A funny thing happened when we were leaving the border – the police insisted they escort us into Turkmanbat – guess they thought we would get lost – maybe they were unaware we had traveled from Beijing to here without difficulty – who knows. Our escort waved traffic in both directions off the road with his baton – quite a show of authority.

We were then sent on our way over this floating pontoon bridge – perhaps the police were nervous about crossing.

Finally we arrived at our hotel for the evening – this happened after we had decided we were on the wrong road as noone whould put a hotel out of town on a road as bad as the day of “BIG HOLES IN THE ROAD – 17 kms”. Oh, did I say hotel – this is actually a sanitorium for the elderly and people recovering from a variety of diseases.

These are pictures of the staff and various patients which hand in the “lobby” (?) – no desk, just one of our blue shirted helpers to take us to our “rooms”.


Since I have nothing to compare I thought you might like to see our “Presidential Suite” which was located across the street from the main building and around the back. From the top left – the entry hall, the dressing room, the bath, one bedroom with a bed and couch, a second bedroom with three beds and the kitchen – what group was this designed for?


We discovered that our Australian friend Greg and Liz Newton had no room – apparently the hotel just sold it (wonder to whom) so we had them bunk in with us. Greg is really a tough guy. While we were in Sanmarkand, on his rest day Greg pulled the transmission on his Holden, replaced the flywheel and clutch in a pit. Previously, he had replaced his radiator and a variety of other things in order to keep going and he does all this by himself – what a guy. I forgot to mention that he is leading his class (the same one as we are in). Both Greg and Liz are very special people.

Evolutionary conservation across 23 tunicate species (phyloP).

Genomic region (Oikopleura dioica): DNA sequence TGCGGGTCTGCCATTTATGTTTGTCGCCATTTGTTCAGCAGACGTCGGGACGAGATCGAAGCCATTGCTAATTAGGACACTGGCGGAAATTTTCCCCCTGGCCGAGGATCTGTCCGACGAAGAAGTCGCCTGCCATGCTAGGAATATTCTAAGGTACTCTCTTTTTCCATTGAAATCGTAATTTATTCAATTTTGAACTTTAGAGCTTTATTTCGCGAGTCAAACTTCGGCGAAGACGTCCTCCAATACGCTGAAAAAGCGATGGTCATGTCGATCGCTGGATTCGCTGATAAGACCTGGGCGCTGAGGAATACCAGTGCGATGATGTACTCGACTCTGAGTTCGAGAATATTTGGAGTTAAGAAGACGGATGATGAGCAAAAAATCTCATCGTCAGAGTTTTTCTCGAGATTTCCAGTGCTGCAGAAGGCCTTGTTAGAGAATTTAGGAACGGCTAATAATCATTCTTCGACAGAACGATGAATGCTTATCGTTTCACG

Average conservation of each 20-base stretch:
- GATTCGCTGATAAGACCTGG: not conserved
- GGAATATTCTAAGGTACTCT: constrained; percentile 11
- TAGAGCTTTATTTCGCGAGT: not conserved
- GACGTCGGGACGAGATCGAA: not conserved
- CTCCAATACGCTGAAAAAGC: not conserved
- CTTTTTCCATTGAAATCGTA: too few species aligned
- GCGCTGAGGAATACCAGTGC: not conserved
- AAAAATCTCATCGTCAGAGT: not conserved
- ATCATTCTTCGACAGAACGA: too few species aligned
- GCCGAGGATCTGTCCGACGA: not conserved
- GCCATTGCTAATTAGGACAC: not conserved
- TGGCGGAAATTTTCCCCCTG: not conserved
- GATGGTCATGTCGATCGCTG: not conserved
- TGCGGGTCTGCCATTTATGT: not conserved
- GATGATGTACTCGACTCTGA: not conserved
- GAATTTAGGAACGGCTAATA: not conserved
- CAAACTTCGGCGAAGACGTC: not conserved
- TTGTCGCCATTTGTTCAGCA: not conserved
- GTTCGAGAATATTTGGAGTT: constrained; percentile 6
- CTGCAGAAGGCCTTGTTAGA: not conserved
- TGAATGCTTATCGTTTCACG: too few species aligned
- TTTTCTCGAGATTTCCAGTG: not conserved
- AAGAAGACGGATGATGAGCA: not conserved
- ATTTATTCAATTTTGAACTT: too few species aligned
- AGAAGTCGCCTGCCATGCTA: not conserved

I can tell you that the pictures are flattering compared to reality – oh well, it’s only one night.

Finally, I guess we are lucky to be in the gardeners cottage as there is a Arabic disco blaring from somewhere in the main building – perhaps it is therapy for some of the patients. Probably for this part of the country this is a luxury suite (but it smells).

Tomorrow is another day and probably another adventure.










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4 Responses to Day 23 Samarkand to Turkmenabat

  1. Terry Langdon says:

    Thanks for the update guys. Pleased you did well at the border crossing & accommodation can only get better from here on.

    Press on regardless atb Terry Langdon (UK)

  2. Keith Carlson says:

    Congatulations on your journey and many thanks for letting the rest of us share it.
    My wife and I and friends toured the five ‘Stans last year, so particularly enjoy your observations in this part. You have an extraordinary, outlandish place coming up in Ashkabat.
    Please give my regards to Lloyd who may recall me and my 403 Bristol. We just hosted the pres of the BOC & wife who’re on their own tour, two years around the world in an open Bristol.
    Press on! and enjoy!

  3. The Lancia is unbelievable. So’s the bridge and the hotel. I guess this is what is meant by “press on regardless”.

  4. Jean Fulkerson says:

    Lloyd, my kids are having a great time following your progress and want to see your car up close when you return. This is a wonderful geography and culture lesson for all of us Fulkersons.